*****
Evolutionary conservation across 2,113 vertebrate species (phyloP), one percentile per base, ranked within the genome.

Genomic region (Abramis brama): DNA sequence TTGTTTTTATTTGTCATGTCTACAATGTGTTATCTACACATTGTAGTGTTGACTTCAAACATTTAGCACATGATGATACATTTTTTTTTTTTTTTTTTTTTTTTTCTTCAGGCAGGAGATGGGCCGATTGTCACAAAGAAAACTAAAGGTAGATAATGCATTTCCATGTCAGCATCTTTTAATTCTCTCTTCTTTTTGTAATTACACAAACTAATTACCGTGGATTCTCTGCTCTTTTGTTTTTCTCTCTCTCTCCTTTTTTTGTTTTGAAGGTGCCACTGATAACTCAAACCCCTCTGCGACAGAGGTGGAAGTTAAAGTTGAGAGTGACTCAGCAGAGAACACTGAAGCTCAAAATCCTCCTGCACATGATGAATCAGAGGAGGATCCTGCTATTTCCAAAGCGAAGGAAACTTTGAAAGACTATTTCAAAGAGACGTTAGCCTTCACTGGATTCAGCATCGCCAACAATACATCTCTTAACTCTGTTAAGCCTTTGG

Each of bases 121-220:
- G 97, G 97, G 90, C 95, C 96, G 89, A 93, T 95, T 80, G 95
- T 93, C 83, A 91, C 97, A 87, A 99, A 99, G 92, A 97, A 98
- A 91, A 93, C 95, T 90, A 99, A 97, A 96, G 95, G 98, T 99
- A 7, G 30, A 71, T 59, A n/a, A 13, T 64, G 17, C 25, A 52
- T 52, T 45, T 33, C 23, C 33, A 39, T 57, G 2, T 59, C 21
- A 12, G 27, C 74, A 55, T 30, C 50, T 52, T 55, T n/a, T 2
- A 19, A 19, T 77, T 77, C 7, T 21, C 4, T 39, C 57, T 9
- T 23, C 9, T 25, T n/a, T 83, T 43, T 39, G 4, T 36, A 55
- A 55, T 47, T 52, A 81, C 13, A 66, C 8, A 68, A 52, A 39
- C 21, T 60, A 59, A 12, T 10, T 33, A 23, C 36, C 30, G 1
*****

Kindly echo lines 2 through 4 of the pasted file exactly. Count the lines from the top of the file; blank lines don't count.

Genomic region (Abramis brama): DNA sequence TTGTTTTTATTTGTCATGTCTACAATGTGTTATCTACACATTGTAGTGTTGACTTCAAACATTTAGCACATGATGATACATTTTTTTTTTTTTTTTTTTTTTTTTCTTCAGGCAGGAGATGGGCCGATTGTCACAAAGAAAACTAAAGGTAGATAATGCATTTCCATGTCAGCATCTTTTAATTCTCTCTTCTTTTTGTAATTACACAAACTAATTACCGTGGATTCTCTGCTCTTTTGTTTTTCTCTCTCTCTCCTTTTTTTGTTTTGAAGGTGCCACTGATAACTCAAACCCCTCTGCGACAGAGGTGGAAGTTAAAGTTGAGAGTGACTCAGCAGAGAACACTGAAGCTCAAAATCCTCCTGCACATGATGAATCAGAGGAGGATCCTGCTATTTCCAAAGCGAAGGAAACTTTGAAAGACTATTTCAAAGAGACGTTAGCCTTCACTGGATTCAGCATCGCCAACAATACATCTCTTAACTCTGTTAAGCCTTTGG

Each of bases 121-220:
- G 97, G 97, G 90, C 95, C 96, G 89, A 93, T 95, T 80, G 95